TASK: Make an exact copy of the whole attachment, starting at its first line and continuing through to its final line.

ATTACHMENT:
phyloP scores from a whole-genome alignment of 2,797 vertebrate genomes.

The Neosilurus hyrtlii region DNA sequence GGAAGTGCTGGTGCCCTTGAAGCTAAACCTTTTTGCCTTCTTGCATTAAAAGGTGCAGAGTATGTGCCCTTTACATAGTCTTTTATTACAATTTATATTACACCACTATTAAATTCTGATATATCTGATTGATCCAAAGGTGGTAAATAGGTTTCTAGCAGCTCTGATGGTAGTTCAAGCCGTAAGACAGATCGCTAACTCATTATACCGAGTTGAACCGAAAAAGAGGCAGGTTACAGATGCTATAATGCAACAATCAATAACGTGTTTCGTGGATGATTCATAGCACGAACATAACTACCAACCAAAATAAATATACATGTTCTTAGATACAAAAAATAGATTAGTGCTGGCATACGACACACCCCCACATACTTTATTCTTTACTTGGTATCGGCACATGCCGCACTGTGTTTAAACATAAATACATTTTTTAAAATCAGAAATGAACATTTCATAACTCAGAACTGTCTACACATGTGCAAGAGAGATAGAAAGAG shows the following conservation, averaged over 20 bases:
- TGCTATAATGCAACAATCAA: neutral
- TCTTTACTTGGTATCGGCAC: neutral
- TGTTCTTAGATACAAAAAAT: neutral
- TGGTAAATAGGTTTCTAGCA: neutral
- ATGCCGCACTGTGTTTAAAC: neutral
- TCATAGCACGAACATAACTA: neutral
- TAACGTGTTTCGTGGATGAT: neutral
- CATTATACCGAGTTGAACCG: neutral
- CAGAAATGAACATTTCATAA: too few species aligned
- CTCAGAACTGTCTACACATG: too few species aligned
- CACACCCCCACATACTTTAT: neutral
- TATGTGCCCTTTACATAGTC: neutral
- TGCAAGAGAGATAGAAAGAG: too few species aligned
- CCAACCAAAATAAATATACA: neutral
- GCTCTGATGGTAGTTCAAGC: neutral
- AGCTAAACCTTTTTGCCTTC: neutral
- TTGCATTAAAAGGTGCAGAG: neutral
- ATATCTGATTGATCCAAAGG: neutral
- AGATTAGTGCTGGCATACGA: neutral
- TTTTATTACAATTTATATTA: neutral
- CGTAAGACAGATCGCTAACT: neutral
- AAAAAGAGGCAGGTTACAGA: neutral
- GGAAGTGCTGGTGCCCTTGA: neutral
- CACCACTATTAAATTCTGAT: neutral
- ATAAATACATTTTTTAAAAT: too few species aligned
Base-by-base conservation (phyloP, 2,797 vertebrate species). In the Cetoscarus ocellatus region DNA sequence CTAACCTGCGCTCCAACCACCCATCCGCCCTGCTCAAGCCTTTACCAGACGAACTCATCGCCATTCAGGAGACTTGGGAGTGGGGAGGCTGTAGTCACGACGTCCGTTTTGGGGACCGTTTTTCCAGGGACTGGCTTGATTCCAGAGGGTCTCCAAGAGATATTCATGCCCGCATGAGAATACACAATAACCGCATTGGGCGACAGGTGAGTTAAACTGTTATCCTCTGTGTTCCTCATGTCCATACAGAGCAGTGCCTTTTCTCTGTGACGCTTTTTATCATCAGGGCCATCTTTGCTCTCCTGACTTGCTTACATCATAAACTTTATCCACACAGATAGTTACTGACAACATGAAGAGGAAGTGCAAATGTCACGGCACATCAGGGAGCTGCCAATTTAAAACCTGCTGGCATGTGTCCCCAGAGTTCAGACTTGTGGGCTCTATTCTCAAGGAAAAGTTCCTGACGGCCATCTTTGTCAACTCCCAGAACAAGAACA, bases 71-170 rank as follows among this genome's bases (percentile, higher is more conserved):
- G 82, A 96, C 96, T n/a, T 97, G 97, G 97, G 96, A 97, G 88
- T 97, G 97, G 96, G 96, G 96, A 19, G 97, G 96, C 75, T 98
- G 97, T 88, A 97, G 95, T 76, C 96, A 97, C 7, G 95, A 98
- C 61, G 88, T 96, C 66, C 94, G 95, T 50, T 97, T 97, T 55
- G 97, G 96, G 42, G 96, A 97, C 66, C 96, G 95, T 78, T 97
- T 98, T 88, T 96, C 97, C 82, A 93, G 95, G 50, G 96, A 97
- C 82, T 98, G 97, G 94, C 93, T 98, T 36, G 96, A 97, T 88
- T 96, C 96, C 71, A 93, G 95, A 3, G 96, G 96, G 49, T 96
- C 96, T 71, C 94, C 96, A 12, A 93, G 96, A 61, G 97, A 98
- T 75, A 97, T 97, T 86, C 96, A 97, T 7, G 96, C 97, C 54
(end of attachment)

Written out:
phyloP scores from a whole-genome alignment of 2,797 vertebrate genomes.

The Neosilurus hyrtlii region DNA sequence GGAAGTGCTGGTGCCCTTGAAGCTAAACCTTTTTGCCTTCTTGCATTAAAAGGTGCAGAGTATGTGCCCTTTACATAGTCTTTTATTACAATTTATATTACACCACTATTAAATTCTGATATATCTGATTGATCCAAAGGTGGTAAATAGGTTTCTAGCAGCTCTGATGGTAGTTCAAGCCGTAAGACAGATCGCTAACTCATTATACCGAGTTGAACCGAAAAAGAGGCAGGTTACAGATGCTATAATGCAACAATCAATAACGTGTTTCGTGGATGATTCATAGCACGAACATAACTACCAACCAAAATAAATATACATGTTCTTAGATACAAAAAATAGATTAGTGCTGGCATACGACACACCCCCACATACTTTATTCTTTACTTGGTATCGGCACATGCCGCACTGTGTTTAAACATAAATACATTTTTTAAAATCAGAAATGAACATTTCATAACTCAGAACTGTCTACACATGTGCAAGAGAGATAGAAAGAG shows the following conservation, averaged over 20 bases:
- TGCTATAATGCAACAATCAA: neutral
- TCTTTACTTGGTATCGGCAC: neutral
- TGTTCTTAGATACAAAAAAT: neutral
- TGGTAAATAGGTTTCTAGCA: neutral
- ATGCCGCACTGTGTTTAAAC: neutral
- TCATAGCACGAACATAACTA: neutral
- TAACGTGTTTCGTGGATGAT: neutral
- CATTATACCGAGTTGAACCG: neutral
- CAGAAATGAACATTTCATAA: too few species aligned
- CTCAGAACTGTCTACACATG: too few species aligned
- CACACCCCCACATACTTTAT: neutral
- TATGTGCCCTTTACATAGTC: neutral
- TGCAAGAGAGATAGAAAGAG: too few species aligned
- CCAACCAAAATAAATATACA: neutral
- GCTCTGATGGTAGTTCAAGC: neutral
- AGCTAAACCTTTTTGCCTTC: neutral
- TTGCATTAAAAGGTGCAGAG: neutral
- ATATCTGATTGATCCAAAGG: neutral
- AGATTAGTGCTGGCATACGA: neutral
- TTTTATTACAATTTATATTA: neutral
- CGTAAGACAGATCGCTAACT: neutral
- AAAAAGAGGCAGGTTACAGA: neutral
- GGAAGTGCTGGTGCCCTTGA: neutral
- CACCACTATTAAATTCTGAT: neutral
- ATAAATACATTTTTTAAAAT: too few species aligned
Base-by-base conservation (phyloP, 2,797 vertebrate species). In the Cetoscarus ocellatus region DNA sequence CTAACCTGCGCTCCAACCACCCATCCGCCCTGCTCAAGCCTTTACCAGACGAACTCATCGCCATTCAGGAGACTTGGGAGTGGGGAGGCTGTAGTCACGACGTCCGTTTTGGGGACCGTTTTTCCAGGGACTGGCTTGATTCCAGAGGGTCTCCAAGAGATATTCATGCCCGCATGAGAATACACAATAACCGCATTGGGCGACAGGTGAGTTAAACTGTTATCCTCTGTGTTCCTCATGTCCATACAGAGCAGTGCCTTTTCTCTGTGACGCTTTTTATCATCAGGGCCATCTTTGCTCTCCTGACTTGCTTACATCATAAACTTTATCCACACAGATAGTTACTGACAACATGAAGAGGAAGTGCAAATGTCACGGCACATCAGGGAGCTGCCAATTTAAAACCTGCTGGCATGTGTCCCCAGAGTTCAGACTTGTGGGCTCTATTCTCAAGGAAAAGTTCCTGACGGCCATCTTTGTCAACTCCCAGAACAAGAACA, bases 71-170 rank as follows among this genome's bases (percentile, higher is more conserved):
- G 82, A 96, C 96, T n/a, T 97, G 97, G 97, G 96, A 97, G 88
- T 97, G 97, G 96, G 96, G 96, A 19, G 97, G 96, C 75, T 98
- G 97, T 88, A 97, G 95, T 76, C 96, A 97, C 7, G 95, A 98
- C 61, G 88, T 96, C 66, C 94, G 95, T 50, T 97, T 97, T 55
- G 97, G 96, G 42, G 96, A 97, C 66, C 96, G 95, T 78, T 97
- T 98, T 88, T 96, C 97, C 82, A 93, G 95, G 50, G 96, A 97
- C 82, T 98, G 97, G 94, C 93, T 98, T 36, G 96, A 97, T 88
- T 96, C 96, C 71, A 93, G 95, A 3, G 96, G 96, G 49, T 96
- C 96, T 71, C 94, C 96, A 12, A 93, G 96, A 61, G 97, A 98
- T 75, A 97, T 97, T 86, C 96, A 97, T 7, G 96, C 97, C 54